The only thing that never taking a day off is going to get you is injury, burnout, or outstanding mediocrity, because you’ll never be rested enough to push as hard as you need to for the workouts that truly create fitness gains. 

In the face of all scientific evidence (and just plain common sense) I’m not sure why some people still think this is a good idea. Perhaps they think taking a day off will set back their fitness. Maybe never taking a rest day means they’re a more impressive athlete. Still others will say it’s all about building mental strength.  

In reality, it’s more likely that some of us use training as a salve or prescription to fix something else in our lives. If training is your therapy, then it might be very hard to take a rest day. If your self-esteem or emotional state is tied up in how much you train, then of course it will be challenging to self-regulate and have the discipline to take a rest day.  

Triathlete Magazine has a great article about this: “Your no days off mentality is dumb, pointless, and holding you back.”

3. “Top 5 or bust!”

Related phrases: “Kona or bust!”

I get having goals, but that’s not what this phrase is about. Where you place in a race, or whether or not you get a World Championship slot, isn’t completely under your control. Stay with me on this. 

You can control your own swim, bike, and run performance that will lead to achieving a certain time, but you can’t control the performance of other competitors, how many fast people show up in your age group that day, or how many slots an organization decides to randomly assign to a race.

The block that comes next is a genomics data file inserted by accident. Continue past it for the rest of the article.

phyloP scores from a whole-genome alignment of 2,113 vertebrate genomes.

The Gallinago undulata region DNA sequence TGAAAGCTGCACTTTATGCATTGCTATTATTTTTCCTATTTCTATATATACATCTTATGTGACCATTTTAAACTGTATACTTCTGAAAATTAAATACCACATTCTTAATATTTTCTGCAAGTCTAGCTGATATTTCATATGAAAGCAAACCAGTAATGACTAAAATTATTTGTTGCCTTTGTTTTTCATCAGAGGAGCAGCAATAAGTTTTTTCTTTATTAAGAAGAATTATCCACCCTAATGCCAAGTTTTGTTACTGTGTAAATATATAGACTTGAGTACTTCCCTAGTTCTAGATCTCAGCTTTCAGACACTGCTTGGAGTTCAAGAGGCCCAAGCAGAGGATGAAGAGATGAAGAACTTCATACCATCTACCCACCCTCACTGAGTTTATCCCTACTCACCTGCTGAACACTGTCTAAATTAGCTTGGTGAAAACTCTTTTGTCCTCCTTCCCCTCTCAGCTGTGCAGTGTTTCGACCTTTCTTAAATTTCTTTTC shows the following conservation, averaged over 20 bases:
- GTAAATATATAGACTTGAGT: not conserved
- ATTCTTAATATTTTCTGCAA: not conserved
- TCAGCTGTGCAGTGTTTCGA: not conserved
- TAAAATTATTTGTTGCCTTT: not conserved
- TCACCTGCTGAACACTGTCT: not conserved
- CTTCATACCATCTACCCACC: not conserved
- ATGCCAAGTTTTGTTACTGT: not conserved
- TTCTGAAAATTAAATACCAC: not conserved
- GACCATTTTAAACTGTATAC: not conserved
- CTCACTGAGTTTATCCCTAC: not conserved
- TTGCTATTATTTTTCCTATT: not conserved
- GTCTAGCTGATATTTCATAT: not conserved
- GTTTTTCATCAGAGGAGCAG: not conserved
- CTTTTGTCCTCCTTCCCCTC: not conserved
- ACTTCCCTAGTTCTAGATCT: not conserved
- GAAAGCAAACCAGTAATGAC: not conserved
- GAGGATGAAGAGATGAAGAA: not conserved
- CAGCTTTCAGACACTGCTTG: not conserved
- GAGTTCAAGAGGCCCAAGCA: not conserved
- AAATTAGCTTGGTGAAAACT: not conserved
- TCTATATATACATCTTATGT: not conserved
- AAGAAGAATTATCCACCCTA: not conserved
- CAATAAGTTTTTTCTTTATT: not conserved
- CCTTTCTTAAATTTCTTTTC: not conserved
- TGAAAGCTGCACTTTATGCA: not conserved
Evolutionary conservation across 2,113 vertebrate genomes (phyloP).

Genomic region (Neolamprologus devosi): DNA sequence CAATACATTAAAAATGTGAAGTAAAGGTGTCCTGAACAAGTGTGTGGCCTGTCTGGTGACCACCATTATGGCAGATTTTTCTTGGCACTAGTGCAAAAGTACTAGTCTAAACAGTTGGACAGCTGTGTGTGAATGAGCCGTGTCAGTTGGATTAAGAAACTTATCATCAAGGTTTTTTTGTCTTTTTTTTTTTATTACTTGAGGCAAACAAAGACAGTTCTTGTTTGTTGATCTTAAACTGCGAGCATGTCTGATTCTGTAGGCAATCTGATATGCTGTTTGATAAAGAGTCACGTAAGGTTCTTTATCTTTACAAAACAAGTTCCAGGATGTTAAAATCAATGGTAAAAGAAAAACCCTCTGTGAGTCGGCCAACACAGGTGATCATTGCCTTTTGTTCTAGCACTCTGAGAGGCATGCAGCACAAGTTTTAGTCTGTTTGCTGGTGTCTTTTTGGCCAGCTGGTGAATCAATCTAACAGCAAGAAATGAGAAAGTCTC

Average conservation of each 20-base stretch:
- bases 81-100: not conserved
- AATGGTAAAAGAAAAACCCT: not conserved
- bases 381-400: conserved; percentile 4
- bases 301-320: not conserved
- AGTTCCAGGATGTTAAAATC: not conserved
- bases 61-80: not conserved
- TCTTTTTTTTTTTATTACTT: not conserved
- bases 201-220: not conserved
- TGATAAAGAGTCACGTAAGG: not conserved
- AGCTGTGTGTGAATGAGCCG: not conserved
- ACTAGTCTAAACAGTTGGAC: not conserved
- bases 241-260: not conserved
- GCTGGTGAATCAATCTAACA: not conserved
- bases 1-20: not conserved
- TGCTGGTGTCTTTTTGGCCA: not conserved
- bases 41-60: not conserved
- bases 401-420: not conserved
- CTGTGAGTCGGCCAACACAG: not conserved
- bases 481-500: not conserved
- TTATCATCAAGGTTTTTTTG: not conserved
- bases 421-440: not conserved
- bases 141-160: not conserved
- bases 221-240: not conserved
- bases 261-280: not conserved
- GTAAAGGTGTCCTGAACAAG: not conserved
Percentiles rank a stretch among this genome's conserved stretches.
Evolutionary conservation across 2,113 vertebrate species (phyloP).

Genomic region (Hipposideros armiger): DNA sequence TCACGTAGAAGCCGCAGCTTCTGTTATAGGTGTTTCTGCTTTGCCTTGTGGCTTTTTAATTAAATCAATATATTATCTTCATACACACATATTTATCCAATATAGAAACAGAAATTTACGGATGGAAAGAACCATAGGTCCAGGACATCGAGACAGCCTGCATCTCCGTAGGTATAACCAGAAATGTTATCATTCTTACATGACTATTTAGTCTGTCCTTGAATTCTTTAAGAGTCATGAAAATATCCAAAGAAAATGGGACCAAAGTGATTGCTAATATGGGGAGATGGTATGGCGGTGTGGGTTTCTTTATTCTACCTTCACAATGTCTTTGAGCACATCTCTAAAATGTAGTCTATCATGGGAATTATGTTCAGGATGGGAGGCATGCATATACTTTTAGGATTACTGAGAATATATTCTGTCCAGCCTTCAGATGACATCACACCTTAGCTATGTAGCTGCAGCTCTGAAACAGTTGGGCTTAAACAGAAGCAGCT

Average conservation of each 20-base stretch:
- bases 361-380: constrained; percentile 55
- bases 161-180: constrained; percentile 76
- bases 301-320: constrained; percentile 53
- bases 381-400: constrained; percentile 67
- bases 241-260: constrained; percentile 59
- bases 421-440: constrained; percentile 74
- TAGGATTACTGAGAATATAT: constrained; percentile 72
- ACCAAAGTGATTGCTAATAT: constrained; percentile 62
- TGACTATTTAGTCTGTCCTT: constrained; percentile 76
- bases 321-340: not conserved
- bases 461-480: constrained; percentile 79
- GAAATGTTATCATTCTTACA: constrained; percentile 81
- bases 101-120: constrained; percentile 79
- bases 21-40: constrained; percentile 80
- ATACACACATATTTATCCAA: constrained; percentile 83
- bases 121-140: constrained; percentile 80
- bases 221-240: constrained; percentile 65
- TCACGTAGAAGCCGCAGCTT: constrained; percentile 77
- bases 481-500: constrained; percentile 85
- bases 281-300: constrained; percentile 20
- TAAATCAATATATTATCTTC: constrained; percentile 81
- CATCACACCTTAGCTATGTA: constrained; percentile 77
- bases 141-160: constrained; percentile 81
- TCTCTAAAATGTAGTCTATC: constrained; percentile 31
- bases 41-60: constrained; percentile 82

You could have a time of 5:15 on a 70.3 course and that might get you on the podium in your age group. But you could also race a 4:30 and not even place in the top 5. You could record a 6:30 and still get a World Championship slot thanks to a roll down.

The point is that your overall placing and chances to get a slot have more to do with who showed up on race day and how they competed, which is something you can’t control.

I have a lot of friends who’ve placed 2nd or 3rd in their age group at Ironman races and have never received that coveted World Championship slot. Although they turned out an incredible performance, got a huge PR, and did the absolute best job they could do on that day, they didn’t get the golden ticket simply because there weren’t as many spots up for grabs that day. 

It’s ok to have a dream of getting a slot or a podium finish. It’s an amazing accomplishment! But if you view anything less than a top placing as failure, that can be incredibly damaging to your self-image and mindset as an athlete and a person. 

An all or nothing mindset can easily lead to feelings of frustration, mental exhaustion, and fear of failure. That can make you less willing to take risks, because you’re afraid of making a mistake. Even worse, it can lead to low self-worth, because you’re constantly falling short of the unattainable standard you’ve set for yourself. 

So have the big dream as your North Star, but remove “bust” from the equation. Just because you didn’t succeed in achieving your goal, that doesn’t mean you’re a failure.